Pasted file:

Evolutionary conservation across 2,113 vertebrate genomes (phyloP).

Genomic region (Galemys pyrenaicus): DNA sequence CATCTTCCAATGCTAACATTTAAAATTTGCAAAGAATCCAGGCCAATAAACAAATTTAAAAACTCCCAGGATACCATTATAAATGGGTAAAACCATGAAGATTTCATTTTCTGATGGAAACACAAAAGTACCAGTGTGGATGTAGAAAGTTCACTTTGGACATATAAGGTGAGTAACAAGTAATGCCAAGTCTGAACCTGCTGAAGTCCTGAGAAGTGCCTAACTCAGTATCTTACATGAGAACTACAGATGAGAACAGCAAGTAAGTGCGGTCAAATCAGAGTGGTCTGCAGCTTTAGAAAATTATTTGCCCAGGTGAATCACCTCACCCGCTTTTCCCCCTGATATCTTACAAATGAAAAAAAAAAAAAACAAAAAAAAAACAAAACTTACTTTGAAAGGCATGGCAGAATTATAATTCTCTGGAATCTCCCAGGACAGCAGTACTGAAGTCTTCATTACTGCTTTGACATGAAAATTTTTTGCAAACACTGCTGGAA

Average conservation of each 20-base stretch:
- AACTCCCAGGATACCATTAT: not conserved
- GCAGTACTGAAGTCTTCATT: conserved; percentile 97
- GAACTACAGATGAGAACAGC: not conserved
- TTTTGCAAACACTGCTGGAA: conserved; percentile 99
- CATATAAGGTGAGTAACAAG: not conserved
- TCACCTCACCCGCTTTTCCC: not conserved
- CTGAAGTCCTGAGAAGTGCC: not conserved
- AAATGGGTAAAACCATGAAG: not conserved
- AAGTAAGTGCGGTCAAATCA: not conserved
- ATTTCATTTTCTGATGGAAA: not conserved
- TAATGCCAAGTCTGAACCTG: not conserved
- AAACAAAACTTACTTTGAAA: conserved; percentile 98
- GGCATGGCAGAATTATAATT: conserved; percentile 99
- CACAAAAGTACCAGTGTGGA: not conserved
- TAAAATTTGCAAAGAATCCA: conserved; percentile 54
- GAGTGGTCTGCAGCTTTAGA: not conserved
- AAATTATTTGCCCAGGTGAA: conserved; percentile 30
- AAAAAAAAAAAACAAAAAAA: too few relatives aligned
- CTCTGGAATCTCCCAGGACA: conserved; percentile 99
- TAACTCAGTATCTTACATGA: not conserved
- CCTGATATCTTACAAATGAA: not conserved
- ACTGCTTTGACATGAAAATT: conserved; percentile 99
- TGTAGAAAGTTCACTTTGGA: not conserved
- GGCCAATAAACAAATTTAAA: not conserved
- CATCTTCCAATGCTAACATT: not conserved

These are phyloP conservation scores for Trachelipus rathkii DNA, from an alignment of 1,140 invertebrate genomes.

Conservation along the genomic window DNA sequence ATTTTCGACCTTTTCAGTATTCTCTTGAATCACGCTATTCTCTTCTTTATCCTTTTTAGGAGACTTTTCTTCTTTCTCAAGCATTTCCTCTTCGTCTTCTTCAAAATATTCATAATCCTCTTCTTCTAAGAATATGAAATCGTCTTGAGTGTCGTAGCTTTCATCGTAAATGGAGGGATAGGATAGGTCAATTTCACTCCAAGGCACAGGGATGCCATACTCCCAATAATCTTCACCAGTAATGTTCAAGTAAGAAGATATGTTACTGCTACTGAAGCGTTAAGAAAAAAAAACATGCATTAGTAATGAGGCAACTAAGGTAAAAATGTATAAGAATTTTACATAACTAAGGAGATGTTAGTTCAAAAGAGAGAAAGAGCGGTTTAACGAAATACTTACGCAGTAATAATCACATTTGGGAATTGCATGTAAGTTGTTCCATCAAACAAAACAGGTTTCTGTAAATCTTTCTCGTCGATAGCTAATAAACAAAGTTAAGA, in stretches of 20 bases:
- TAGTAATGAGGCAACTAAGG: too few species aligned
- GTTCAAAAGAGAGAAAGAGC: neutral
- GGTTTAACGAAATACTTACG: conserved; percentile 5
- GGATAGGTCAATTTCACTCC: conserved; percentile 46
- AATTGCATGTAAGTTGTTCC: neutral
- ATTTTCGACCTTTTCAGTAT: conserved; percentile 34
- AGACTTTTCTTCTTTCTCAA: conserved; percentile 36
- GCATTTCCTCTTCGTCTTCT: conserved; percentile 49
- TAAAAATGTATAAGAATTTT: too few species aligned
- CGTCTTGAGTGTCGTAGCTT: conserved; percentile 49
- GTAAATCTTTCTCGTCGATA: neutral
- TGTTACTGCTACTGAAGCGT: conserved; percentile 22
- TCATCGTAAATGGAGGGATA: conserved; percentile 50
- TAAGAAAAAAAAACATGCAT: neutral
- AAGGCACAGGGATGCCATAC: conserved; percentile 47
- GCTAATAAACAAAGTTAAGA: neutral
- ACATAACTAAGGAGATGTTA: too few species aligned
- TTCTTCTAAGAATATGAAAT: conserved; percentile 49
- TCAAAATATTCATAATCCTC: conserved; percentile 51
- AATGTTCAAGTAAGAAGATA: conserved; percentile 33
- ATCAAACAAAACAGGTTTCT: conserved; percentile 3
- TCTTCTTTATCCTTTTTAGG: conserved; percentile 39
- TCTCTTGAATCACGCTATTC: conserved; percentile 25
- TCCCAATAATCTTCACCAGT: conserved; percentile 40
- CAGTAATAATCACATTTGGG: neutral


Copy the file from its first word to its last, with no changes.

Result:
Evolutionary conservation across 2,113 vertebrate genomes (phyloP).

Genomic region (Galemys pyrenaicus): DNA sequence CATCTTCCAATGCTAACATTTAAAATTTGCAAAGAATCCAGGCCAATAAACAAATTTAAAAACTCCCAGGATACCATTATAAATGGGTAAAACCATGAAGATTTCATTTTCTGATGGAAACACAAAAGTACCAGTGTGGATGTAGAAAGTTCACTTTGGACATATAAGGTGAGTAACAAGTAATGCCAAGTCTGAACCTGCTGAAGTCCTGAGAAGTGCCTAACTCAGTATCTTACATGAGAACTACAGATGAGAACAGCAAGTAAGTGCGGTCAAATCAGAGTGGTCTGCAGCTTTAGAAAATTATTTGCCCAGGTGAATCACCTCACCCGCTTTTCCCCCTGATATCTTACAAATGAAAAAAAAAAAAAACAAAAAAAAAACAAAACTTACTTTGAAAGGCATGGCAGAATTATAATTCTCTGGAATCTCCCAGGACAGCAGTACTGAAGTCTTCATTACTGCTTTGACATGAAAATTTTTTGCAAACACTGCTGGAA

Average conservation of each 20-base stretch:
- AACTCCCAGGATACCATTAT: not conserved
- GCAGTACTGAAGTCTTCATT: conserved; percentile 97
- GAACTACAGATGAGAACAGC: not conserved
- TTTTGCAAACACTGCTGGAA: conserved; percentile 99
- CATATAAGGTGAGTAACAAG: not conserved
- TCACCTCACCCGCTTTTCCC: not conserved
- CTGAAGTCCTGAGAAGTGCC: not conserved
- AAATGGGTAAAACCATGAAG: not conserved
- AAGTAAGTGCGGTCAAATCA: not conserved
- ATTTCATTTTCTGATGGAAA: not conserved
- TAATGCCAAGTCTGAACCTG: not conserved
- AAACAAAACTTACTTTGAAA: conserved; percentile 98
- GGCATGGCAGAATTATAATT: conserved; percentile 99
- CACAAAAGTACCAGTGTGGA: not conserved
- TAAAATTTGCAAAGAATCCA: conserved; percentile 54
- GAGTGGTCTGCAGCTTTAGA: not conserved
- AAATTATTTGCCCAGGTGAA: conserved; percentile 30
- AAAAAAAAAAAACAAAAAAA: too few relatives aligned
- CTCTGGAATCTCCCAGGACA: conserved; percentile 99
- TAACTCAGTATCTTACATGA: not conserved
- CCTGATATCTTACAAATGAA: not conserved
- ACTGCTTTGACATGAAAATT: conserved; percentile 99
- TGTAGAAAGTTCACTTTGGA: not conserved
- GGCCAATAAACAAATTTAAA: not conserved
- CATCTTCCAATGCTAACATT: not conserved

These are phyloP conservation scores for Trachelipus rathkii DNA, from an alignment of 1,140 invertebrate genomes.

Conservation along the genomic window DNA sequence ATTTTCGACCTTTTCAGTATTCTCTTGAATCACGCTATTCTCTTCTTTATCCTTTTTAGGAGACTTTTCTTCTTTCTCAAGCATTTCCTCTTCGTCTTCTTCAAAATATTCATAATCCTCTTCTTCTAAGAATATGAAATCGTCTTGAGTGTCGTAGCTTTCATCGTAAATGGAGGGATAGGATAGGTCAATTTCACTCCAAGGCACAGGGATGCCATACTCCCAATAATCTTCACCAGTAATGTTCAAGTAAGAAGATATGTTACTGCTACTGAAGCGTTAAGAAAAAAAAACATGCATTAGTAATGAGGCAACTAAGGTAAAAATGTATAAGAATTTTACATAACTAAGGAGATGTTAGTTCAAAAGAGAGAAAGAGCGGTTTAACGAAATACTTACGCAGTAATAATCACATTTGGGAATTGCATGTAAGTTGTTCCATCAAACAAAACAGGTTTCTGTAAATCTTTCTCGTCGATAGCTAATAAACAAAGTTAAGA, in stretches of 20 bases:
- TAGTAATGAGGCAACTAAGG: too few species aligned
- GTTCAAAAGAGAGAAAGAGC: neutral
- GGTTTAACGAAATACTTACG: conserved; percentile 5
- GGATAGGTCAATTTCACTCC: conserved; percentile 46
- AATTGCATGTAAGTTGTTCC: neutral
- ATTTTCGACCTTTTCAGTAT: conserved; percentile 34
- AGACTTTTCTTCTTTCTCAA: conserved; percentile 36
- GCATTTCCTCTTCGTCTTCT: conserved; percentile 49
- TAAAAATGTATAAGAATTTT: too few species aligned
- CGTCTTGAGTGTCGTAGCTT: conserved; percentile 49
- GTAAATCTTTCTCGTCGATA: neutral
- TGTTACTGCTACTGAAGCGT: conserved; percentile 22
- TCATCGTAAATGGAGGGATA: conserved; percentile 50
- TAAGAAAAAAAAACATGCAT: neutral
- AAGGCACAGGGATGCCATAC: conserved; percentile 47
- GCTAATAAACAAAGTTAAGA: neutral
- ACATAACTAAGGAGATGTTA: too few species aligned
- TTCTTCTAAGAATATGAAAT: conserved; percentile 49
- TCAAAATATTCATAATCCTC: conserved; percentile 51
- AATGTTCAAGTAAGAAGATA: conserved; percentile 33
- ATCAAACAAAACAGGTTTCT: conserved; percentile 3
- TCTTCTTTATCCTTTTTAGG: conserved; percentile 39
- TCTCTTGAATCACGCTATTC: conserved; percentile 25
- TCCCAATAATCTTCACCAGT: conserved; percentile 40
- CAGTAATAATCACATTTGGG: neutral